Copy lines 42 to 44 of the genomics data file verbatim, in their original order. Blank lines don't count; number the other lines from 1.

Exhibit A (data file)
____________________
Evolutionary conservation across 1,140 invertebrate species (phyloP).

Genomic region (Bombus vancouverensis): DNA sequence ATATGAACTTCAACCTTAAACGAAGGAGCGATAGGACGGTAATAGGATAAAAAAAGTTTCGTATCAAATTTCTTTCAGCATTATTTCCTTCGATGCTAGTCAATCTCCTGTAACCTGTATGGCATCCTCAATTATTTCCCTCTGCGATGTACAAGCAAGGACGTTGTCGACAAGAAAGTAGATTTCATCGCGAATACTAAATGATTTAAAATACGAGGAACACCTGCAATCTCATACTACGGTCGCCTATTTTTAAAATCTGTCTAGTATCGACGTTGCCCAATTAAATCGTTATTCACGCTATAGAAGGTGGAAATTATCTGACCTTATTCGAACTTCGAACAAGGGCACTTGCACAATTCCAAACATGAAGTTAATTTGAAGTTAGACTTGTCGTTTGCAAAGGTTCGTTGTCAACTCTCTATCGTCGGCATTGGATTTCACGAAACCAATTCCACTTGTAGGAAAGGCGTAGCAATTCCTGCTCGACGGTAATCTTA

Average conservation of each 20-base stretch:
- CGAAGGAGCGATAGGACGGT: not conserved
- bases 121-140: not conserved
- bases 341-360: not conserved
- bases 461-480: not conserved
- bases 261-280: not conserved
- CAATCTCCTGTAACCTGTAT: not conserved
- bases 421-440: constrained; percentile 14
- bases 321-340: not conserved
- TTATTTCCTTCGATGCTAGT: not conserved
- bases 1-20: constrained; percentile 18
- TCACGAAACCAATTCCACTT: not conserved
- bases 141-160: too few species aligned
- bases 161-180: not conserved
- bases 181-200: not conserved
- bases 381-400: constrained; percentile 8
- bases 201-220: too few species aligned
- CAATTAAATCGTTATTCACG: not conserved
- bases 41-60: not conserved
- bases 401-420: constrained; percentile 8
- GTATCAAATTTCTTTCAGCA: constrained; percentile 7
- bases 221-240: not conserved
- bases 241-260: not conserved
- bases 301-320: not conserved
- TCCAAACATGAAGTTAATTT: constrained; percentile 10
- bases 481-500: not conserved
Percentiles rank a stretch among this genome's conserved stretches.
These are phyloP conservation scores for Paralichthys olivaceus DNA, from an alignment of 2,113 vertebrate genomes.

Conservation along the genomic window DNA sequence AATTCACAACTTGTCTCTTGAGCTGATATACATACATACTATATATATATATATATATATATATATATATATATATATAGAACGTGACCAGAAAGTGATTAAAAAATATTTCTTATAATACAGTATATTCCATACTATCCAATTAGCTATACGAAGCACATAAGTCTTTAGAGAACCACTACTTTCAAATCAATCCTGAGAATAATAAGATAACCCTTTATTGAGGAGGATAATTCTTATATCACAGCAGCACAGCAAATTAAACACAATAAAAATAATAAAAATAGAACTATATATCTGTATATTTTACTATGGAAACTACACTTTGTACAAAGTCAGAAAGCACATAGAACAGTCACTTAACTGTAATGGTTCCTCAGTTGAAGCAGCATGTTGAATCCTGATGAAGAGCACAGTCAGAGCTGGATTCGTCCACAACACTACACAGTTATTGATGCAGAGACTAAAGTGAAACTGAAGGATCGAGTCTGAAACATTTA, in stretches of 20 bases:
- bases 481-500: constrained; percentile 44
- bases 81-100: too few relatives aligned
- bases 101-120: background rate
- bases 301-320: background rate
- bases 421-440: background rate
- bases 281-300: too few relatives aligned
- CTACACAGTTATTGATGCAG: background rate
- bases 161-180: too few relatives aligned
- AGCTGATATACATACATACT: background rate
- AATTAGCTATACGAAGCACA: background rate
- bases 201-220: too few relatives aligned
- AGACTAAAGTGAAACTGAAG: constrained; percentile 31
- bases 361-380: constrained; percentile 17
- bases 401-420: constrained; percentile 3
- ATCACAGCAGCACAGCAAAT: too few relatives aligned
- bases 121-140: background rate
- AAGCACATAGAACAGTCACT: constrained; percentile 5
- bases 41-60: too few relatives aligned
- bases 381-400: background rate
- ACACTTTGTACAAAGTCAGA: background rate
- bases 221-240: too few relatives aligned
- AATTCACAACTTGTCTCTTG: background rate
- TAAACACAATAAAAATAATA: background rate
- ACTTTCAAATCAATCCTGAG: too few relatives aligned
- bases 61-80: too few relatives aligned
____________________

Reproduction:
- bases 201-220: too few relatives aligned
- AGACTAAAGTGAAACTGAAG: constrained; percentile 31
- bases 361-380: constrained; percentile 17